My friend Luke wanted something to do at work this afternoon (he’s got a case of the Fridays, I suppose, instead of the Mondays … and I much prefer the Fridays myself!), so I asked him to be a guest blogger here. So here you go — Luke’s thoughts on multiculturalism, unedited and unfettered. 🙂 (PS – You can find Luke’s blog at www.xanga.com/zyncl19)
What does it mean to be multi-cultural, and do we really want that in the church?
My dad’s the pastor of a small non-denominational church in Wisconsin. Last weekend we were having a discussion about the state of the church as a whole, and came to the topic of diversity.
By my observation, the church in America is one of the last bastions of segregation. Whites go to traditional churches and blacks go to gospel churches. Hispanics and Asians go to churches where they speak their native languages. When is the last time you looked around your church and saw anyone much different from yourself?
(This isn’t necessarily about racial segregation. A church can be very racially diverse, but culturally not diverse at all. This is a discussion of cultural and not racial diversity even though the two usually go hand in hand.)
Many of the more liberal churches are making a big deal about this. “Why can’t we all worship together?” they ask, or “how can we be more culturally sensitive?” The idea is that since only one type of person is coming to a church, they must somehow be discriminating against all other types.
I think the reason is simpler than that. We all like to worship in our own way, our own style, our own culture. There are enough churches out there that any person can find one that fits pretty well. Automatically there’s no diversity in the church – the different people have found a place where they fit in.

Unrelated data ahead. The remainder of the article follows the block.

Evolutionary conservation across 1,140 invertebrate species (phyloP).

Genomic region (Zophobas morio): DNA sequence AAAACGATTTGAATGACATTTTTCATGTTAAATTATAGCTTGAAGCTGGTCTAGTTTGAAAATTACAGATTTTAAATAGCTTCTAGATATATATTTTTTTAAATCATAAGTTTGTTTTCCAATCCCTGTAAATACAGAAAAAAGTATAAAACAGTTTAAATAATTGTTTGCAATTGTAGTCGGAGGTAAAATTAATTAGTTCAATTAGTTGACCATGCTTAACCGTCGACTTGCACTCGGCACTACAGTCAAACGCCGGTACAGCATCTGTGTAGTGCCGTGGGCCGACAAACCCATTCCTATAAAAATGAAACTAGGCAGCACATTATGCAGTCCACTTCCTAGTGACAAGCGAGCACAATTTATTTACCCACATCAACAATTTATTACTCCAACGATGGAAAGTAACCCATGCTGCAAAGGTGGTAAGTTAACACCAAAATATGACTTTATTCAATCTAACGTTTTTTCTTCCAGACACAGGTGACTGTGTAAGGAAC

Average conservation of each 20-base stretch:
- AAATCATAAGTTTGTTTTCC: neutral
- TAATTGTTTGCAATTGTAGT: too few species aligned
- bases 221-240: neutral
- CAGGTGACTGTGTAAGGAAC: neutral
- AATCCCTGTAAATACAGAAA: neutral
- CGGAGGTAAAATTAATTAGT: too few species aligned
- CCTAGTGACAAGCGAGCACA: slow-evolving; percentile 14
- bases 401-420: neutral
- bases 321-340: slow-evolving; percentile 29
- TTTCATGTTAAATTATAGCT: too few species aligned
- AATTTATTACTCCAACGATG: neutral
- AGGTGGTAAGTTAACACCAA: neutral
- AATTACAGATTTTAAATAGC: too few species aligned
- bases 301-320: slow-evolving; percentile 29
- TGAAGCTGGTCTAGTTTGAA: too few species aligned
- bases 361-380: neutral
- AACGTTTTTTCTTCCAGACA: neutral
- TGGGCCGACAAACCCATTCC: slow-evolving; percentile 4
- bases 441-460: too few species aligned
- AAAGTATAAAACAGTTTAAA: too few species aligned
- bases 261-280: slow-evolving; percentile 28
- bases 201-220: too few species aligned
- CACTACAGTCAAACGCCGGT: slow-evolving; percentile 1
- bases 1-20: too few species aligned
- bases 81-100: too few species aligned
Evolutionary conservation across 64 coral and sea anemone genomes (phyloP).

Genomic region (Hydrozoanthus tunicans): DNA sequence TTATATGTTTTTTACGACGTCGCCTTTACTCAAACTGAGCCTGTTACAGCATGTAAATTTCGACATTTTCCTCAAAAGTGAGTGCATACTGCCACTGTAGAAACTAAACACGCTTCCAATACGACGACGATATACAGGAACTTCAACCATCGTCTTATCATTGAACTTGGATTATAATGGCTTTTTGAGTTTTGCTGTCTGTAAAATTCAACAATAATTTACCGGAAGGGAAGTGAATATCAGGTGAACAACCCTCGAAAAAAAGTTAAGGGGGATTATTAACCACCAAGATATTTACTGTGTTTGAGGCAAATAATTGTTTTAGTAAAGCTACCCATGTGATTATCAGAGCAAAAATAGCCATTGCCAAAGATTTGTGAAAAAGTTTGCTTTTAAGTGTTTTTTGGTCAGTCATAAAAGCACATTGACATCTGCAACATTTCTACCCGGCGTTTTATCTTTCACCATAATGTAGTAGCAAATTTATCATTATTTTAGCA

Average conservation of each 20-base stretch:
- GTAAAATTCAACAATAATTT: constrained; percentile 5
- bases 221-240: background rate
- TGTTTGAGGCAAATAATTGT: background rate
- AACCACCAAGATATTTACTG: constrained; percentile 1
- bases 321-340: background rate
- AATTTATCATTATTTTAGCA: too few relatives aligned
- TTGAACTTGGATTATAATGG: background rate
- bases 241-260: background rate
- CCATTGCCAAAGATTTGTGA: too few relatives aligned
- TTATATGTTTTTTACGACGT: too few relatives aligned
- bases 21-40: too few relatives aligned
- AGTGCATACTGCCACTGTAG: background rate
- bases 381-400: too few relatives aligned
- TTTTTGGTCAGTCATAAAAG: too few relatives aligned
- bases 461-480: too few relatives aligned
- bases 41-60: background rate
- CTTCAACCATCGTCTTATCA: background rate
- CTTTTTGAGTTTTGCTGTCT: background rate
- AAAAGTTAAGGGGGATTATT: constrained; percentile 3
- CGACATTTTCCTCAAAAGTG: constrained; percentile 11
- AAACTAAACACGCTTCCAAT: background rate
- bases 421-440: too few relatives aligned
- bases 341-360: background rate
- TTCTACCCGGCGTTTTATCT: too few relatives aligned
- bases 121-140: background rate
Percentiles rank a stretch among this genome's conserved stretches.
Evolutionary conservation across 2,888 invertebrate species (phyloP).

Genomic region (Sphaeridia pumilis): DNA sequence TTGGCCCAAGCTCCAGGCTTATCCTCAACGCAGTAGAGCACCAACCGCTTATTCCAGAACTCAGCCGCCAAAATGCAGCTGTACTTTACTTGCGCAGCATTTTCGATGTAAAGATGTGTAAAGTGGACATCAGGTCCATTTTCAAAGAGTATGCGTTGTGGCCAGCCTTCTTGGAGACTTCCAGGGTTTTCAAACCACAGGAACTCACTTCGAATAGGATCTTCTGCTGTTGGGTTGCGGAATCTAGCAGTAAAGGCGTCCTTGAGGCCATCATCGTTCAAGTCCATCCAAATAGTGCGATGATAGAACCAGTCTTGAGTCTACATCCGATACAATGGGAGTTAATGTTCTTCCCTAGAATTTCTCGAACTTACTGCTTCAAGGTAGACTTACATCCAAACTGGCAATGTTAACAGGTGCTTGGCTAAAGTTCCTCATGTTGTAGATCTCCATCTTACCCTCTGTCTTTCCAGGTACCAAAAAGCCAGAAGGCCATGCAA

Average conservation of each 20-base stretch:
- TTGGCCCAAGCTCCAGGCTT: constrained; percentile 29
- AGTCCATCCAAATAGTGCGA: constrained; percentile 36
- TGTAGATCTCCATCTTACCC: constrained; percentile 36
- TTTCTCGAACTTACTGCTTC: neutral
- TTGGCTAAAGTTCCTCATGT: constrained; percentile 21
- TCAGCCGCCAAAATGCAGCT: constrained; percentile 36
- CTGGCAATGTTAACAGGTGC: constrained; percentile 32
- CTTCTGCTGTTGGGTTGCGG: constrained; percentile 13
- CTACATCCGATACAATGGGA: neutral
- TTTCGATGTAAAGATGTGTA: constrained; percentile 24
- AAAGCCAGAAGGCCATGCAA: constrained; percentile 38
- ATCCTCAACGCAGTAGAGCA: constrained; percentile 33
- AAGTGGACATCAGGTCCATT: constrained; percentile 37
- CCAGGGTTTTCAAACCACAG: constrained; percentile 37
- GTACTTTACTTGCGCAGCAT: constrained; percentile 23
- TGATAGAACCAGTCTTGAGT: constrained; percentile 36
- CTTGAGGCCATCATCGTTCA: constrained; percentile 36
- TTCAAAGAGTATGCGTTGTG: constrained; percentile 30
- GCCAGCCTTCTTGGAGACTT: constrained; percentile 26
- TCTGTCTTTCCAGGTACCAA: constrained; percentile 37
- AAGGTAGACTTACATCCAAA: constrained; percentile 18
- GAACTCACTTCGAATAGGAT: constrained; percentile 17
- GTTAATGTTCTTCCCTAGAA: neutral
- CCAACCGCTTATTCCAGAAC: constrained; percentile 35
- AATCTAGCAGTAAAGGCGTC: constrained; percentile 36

Is this such a bad thing? If I went to a church where they had people dancing with brightly colored streamers during worship, I wouldn’t go back. But there are some people who like to worship in that way, and they stay. I choose to go to a church where I can worship the way I like to worship.
In order to make a church diverse you would have to include many styles of worship: the style of each culture that the church is trying to attract. I don’t think that multiple cultures can or want to worship in the same way – that’s why we have different types of churches in the first place. If a church somehow managed to put aspects from different cultures into their worship in a way that nobody disliked, I don’t think anybody would like it either – it would be too bland.
I think the system we have works just fine as it is. Everyone is happy in their own church, worshipping the same God in their own correct but different way. Each church may not be diverse, but the Church is. Is there anything wrong with that?
If you’re not happy with what I’ve written, and think me hateful, narrow-minded or just plain uneducated, ask yourself this: if diversity is more important to you than having your preferred style of worship, why aren’t you in a church where you’re the different one?